Ultrasonic patch attached to skin could provide early warning for strokes and heart attacks
27 Jul 2021
The new ultrasound patch can continuously monitor blood flow, blood pressure and heart function.
Gulf Today Report
Engineers at the University of California, USA, developed a soft, stretchable, ultrasonic patch, which can be fixed on the skin to monitor blood flow through major arteries and veins.
Knowing how fast and how much blood flows through blood vessels can help doctors diagnose various cardiovascular diseases, including blood clots, heart valve problems, poor circulation in the fingers, or blockages in the arteries which can cause strokes or heart attacks, as doctors said.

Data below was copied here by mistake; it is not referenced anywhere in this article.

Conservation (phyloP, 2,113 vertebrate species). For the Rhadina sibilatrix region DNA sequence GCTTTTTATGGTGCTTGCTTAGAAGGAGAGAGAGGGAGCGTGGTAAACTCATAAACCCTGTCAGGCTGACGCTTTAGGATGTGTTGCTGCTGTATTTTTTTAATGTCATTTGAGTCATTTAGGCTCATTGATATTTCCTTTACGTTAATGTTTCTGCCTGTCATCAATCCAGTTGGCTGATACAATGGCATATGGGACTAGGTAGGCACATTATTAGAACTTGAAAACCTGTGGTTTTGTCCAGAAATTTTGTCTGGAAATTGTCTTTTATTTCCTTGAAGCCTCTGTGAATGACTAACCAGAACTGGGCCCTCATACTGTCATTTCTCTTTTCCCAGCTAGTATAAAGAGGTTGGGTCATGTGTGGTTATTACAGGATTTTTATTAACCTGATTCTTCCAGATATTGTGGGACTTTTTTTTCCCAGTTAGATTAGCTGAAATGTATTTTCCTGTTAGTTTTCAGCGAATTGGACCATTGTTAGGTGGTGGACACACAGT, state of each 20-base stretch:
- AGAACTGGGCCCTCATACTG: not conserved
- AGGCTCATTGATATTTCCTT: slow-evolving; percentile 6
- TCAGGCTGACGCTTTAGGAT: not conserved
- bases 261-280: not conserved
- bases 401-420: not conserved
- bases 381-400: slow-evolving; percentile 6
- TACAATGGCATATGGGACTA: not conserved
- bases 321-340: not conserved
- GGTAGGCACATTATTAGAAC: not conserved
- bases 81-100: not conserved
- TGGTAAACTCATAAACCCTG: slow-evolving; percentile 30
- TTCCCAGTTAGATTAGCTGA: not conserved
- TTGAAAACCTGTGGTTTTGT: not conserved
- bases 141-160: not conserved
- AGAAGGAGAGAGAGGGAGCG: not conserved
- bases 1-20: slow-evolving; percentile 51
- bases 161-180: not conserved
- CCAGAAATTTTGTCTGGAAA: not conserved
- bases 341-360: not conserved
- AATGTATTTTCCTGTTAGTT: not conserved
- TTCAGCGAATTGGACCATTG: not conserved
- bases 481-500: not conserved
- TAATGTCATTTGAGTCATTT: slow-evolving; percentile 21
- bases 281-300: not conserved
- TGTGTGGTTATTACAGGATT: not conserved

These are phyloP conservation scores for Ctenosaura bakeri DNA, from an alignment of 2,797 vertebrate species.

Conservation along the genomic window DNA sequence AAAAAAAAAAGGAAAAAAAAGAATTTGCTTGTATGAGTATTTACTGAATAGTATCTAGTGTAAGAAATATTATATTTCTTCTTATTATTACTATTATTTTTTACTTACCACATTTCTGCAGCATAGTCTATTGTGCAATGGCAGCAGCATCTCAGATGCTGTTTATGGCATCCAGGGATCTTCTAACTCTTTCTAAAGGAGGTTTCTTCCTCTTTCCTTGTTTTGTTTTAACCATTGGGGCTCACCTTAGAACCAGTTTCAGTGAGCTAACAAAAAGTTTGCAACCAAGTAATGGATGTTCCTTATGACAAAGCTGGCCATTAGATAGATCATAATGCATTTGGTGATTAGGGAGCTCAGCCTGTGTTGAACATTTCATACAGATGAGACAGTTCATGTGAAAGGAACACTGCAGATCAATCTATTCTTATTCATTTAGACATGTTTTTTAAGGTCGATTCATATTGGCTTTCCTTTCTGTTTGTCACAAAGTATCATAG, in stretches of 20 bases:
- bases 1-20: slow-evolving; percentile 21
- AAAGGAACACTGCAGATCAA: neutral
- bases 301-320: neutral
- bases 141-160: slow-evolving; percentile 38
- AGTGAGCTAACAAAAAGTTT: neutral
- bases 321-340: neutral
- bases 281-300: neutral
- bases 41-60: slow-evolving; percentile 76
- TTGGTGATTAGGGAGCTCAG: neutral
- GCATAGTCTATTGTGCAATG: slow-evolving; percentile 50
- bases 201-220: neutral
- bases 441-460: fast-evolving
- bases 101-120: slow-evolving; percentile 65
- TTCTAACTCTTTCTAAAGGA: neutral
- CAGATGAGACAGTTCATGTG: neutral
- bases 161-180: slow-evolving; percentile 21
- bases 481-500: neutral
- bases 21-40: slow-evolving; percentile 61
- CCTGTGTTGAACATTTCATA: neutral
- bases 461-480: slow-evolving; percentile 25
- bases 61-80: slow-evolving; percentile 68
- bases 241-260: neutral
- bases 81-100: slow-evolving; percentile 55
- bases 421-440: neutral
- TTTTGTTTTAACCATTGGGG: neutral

Photo used for illustrative purpose.
A team led by Sheng Shu, professor of nanoengineering at the University of California College of Engineering, said the patch could be placed on the neck or chest and could sense and measure cardiovascular signals 14 centimetres deep inside the body, in a non-invasive way.
"The patch provides a more accurate picture of what's going on, in deep tissues and important organs like the heart and brain," Shu said.
"It will introduce new insights into healthcare," said Zhong Wang, a former nano-engineering graduate student in Zhou's lab and one of the study's first authors. "It also has the advantage that the ultrasound beam can be leant at different angles and directed to areas of the body that are not under the patch."